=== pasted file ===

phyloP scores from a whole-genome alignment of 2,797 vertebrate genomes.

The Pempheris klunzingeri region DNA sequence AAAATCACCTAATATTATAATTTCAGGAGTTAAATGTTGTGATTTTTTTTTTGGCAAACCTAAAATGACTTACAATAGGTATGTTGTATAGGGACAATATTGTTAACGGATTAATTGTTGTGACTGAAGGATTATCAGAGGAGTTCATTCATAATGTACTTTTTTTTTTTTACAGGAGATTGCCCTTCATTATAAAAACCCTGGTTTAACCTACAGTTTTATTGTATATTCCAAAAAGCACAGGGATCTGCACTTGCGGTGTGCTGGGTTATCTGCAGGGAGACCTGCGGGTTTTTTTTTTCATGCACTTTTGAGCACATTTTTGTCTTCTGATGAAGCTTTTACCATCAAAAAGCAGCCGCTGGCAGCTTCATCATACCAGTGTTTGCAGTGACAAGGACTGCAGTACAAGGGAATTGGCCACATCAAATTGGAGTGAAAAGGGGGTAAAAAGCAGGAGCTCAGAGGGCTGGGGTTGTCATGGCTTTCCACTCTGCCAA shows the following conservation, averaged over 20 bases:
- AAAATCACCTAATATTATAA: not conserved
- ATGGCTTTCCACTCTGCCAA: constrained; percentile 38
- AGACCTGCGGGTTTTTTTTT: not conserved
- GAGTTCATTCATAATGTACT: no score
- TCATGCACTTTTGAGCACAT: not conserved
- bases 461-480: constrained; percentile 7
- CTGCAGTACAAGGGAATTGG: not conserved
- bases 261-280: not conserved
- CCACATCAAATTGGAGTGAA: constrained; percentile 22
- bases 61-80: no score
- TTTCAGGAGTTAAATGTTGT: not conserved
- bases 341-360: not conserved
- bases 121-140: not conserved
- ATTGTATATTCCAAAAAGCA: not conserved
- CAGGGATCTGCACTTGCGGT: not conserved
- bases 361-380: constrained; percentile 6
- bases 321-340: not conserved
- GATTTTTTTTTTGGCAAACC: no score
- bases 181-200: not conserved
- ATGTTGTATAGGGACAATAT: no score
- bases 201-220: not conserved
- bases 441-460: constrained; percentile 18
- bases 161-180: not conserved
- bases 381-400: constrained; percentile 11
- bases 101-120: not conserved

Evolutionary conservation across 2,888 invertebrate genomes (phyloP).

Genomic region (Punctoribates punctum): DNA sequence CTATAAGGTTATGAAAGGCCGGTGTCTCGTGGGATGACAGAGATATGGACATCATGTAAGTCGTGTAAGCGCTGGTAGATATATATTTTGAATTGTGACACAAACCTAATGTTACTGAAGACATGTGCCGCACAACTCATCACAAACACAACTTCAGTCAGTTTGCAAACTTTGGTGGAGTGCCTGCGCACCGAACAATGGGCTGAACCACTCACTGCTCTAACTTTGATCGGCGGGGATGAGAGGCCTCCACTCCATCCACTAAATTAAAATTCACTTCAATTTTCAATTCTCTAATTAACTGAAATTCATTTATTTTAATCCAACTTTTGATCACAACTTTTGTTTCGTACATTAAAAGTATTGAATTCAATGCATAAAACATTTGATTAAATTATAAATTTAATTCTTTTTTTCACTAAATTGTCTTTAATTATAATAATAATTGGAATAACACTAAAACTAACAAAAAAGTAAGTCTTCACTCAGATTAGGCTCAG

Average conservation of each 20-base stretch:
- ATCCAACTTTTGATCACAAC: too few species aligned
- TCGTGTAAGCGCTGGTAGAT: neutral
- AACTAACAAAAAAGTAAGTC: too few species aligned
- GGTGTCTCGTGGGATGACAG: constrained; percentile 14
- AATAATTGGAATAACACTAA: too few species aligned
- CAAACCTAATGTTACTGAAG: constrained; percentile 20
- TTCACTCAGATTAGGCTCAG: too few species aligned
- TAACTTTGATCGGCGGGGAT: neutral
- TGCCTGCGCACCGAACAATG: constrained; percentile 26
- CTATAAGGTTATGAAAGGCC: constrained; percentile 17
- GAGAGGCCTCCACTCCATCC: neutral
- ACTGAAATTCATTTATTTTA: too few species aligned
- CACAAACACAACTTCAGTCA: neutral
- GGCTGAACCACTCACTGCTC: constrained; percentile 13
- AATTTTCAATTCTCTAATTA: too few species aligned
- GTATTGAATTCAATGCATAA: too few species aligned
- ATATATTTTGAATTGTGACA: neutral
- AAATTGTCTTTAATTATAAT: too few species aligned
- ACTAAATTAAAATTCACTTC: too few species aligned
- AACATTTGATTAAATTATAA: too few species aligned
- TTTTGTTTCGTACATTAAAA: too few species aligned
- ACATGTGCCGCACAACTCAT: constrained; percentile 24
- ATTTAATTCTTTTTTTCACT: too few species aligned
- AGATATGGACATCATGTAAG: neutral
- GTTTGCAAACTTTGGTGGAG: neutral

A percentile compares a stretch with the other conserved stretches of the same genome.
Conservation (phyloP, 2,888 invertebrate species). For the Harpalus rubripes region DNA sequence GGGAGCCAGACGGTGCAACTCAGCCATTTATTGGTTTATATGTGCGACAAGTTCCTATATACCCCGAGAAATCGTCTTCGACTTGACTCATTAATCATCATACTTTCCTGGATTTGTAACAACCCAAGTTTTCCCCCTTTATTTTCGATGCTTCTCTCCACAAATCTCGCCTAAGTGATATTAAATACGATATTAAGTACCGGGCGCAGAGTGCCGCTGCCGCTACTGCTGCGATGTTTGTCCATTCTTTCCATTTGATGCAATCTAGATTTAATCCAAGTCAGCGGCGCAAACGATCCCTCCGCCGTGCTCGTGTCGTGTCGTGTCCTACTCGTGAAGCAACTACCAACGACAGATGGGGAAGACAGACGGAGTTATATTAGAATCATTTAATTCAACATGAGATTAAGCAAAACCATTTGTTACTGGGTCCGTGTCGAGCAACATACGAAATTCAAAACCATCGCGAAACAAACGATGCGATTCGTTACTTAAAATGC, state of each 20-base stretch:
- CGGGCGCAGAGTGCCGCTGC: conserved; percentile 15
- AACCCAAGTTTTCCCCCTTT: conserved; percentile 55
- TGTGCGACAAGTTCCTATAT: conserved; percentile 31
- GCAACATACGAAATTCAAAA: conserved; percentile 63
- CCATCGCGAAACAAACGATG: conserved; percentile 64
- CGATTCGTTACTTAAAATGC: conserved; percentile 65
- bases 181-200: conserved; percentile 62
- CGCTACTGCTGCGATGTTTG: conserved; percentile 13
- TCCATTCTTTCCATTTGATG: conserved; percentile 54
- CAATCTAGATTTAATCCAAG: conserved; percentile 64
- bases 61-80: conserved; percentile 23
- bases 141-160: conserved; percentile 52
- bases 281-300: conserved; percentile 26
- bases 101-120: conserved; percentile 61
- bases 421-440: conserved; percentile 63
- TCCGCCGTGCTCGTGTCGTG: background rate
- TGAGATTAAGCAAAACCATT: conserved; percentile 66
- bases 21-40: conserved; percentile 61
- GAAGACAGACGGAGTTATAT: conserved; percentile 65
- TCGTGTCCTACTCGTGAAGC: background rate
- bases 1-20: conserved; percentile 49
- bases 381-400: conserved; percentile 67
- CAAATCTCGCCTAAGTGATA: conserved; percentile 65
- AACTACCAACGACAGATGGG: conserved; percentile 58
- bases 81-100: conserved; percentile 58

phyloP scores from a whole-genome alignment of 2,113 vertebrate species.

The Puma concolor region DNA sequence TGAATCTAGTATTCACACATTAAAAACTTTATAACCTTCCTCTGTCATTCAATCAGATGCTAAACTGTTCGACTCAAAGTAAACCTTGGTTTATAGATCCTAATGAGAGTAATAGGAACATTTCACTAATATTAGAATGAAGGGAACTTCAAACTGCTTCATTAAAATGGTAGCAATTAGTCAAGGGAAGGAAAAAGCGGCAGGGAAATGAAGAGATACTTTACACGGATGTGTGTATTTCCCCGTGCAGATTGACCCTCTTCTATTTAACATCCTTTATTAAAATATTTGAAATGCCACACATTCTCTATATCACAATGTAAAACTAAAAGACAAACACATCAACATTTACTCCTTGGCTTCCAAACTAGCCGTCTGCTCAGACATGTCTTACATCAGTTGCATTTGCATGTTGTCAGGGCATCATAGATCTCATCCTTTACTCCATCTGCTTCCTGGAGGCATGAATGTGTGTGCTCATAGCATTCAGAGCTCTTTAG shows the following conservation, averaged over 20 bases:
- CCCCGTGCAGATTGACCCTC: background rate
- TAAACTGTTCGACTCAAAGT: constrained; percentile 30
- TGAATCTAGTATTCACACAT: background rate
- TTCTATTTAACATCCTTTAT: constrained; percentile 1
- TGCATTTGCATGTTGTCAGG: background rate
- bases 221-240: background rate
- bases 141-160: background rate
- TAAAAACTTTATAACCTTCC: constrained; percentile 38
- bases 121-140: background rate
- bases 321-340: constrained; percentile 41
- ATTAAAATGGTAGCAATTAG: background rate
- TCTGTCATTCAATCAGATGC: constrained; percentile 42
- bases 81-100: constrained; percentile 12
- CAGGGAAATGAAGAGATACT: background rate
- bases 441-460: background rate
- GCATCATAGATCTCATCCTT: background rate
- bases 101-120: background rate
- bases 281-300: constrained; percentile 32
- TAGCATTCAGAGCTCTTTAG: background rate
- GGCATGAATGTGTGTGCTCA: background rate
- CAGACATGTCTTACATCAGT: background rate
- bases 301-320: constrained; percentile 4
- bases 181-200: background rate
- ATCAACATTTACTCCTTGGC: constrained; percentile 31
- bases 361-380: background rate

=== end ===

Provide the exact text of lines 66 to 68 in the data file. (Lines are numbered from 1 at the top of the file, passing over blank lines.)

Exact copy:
- TCCATTCTTTCCATTTGATG: conserved; percentile 54
- CAATCTAGATTTAATCCAAG: conserved; percentile 64
- bases 61-80: conserved; percentile 23